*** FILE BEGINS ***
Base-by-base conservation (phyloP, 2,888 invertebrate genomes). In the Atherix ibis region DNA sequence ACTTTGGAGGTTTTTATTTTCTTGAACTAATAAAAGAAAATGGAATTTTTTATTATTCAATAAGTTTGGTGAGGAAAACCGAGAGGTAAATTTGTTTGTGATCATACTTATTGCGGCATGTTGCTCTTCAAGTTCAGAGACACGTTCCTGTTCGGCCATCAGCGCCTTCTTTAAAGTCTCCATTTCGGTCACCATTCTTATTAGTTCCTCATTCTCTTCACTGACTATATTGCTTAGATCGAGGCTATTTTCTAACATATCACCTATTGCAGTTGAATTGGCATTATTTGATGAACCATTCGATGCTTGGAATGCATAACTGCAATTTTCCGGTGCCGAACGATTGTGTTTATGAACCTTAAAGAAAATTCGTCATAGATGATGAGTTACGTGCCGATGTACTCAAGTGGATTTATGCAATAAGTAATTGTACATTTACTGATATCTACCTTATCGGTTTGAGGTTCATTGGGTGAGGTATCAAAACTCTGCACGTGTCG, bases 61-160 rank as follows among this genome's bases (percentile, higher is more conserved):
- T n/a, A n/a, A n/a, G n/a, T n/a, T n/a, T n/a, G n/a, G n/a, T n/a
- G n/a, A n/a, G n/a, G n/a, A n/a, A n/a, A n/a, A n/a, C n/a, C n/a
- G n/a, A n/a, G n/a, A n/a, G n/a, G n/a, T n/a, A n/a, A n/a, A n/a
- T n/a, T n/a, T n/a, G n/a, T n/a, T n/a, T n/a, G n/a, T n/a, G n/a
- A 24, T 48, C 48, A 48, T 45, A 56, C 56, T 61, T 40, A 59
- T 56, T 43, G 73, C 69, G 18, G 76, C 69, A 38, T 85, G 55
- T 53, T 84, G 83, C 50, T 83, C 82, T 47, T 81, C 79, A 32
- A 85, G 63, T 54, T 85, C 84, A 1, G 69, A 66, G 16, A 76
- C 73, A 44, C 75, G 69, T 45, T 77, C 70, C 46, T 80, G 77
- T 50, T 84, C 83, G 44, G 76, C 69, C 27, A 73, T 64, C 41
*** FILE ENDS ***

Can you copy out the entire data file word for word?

Base-by-base conservation (phyloP, 2,888 invertebrate genomes). In the Atherix ibis region DNA sequence ACTTTGGAGGTTTTTATTTTCTTGAACTAATAAAAGAAAATGGAATTTTTTATTATTCAATAAGTTTGGTGAGGAAAACCGAGAGGTAAATTTGTTTGTGATCATACTTATTGCGGCATGTTGCTCTTCAAGTTCAGAGACACGTTCCTGTTCGGCCATCAGCGCCTTCTTTAAAGTCTCCATTTCGGTCACCATTCTTATTAGTTCCTCATTCTCTTCACTGACTATATTGCTTAGATCGAGGCTATTTTCTAACATATCACCTATTGCAGTTGAATTGGCATTATTTGATGAACCATTCGATGCTTGGAATGCATAACTGCAATTTTCCGGTGCCGAACGATTGTGTTTATGAACCTTAAAGAAAATTCGTCATAGATGATGAGTTACGTGCCGATGTACTCAAGTGGATTTATGCAATAAGTAATTGTACATTTACTGATATCTACCTTATCGGTTTGAGGTTCATTGGGTGAGGTATCAAAACTCTGCACGTGTCG, bases 61-160 rank as follows among this genome's bases (percentile, higher is more conserved):
- T n/a, A n/a, A n/a, G n/a, T n/a, T n/a, T n/a, G n/a, G n/a, T n/a
- G n/a, A n/a, G n/a, G n/a, A n/a, A n/a, A n/a, A n/a, C n/a, C n/a
- G n/a, A n/a, G n/a, A n/a, G n/a, G n/a, T n/a, A n/a, A n/a, A n/a
- T n/a, T n/a, T n/a, G n/a, T n/a, T n/a, T n/a, G n/a, T n/a, G n/a
- A 24, T 48, C 48, A 48, T 45, A 56, C 56, T 61, T 40, A 59
- T 56, T 43, G 73, C 69, G 18, G 76, C 69, A 38, T 85, G 55
- T 53, T 84, G 83, C 50, T 83, C 82, T 47, T 81, C 79, A 32
- A 85, G 63, T 54, T 85, C 84, A 1, G 69, A 66, G 16, A 76
- C 73, A 44, C 75, G 69, T 45, T 77, C 70, C 46, T 80, G 77
- T 50, T 84, C 83, G 44, G 76, C 69, C 27, A 73, T 64, C 41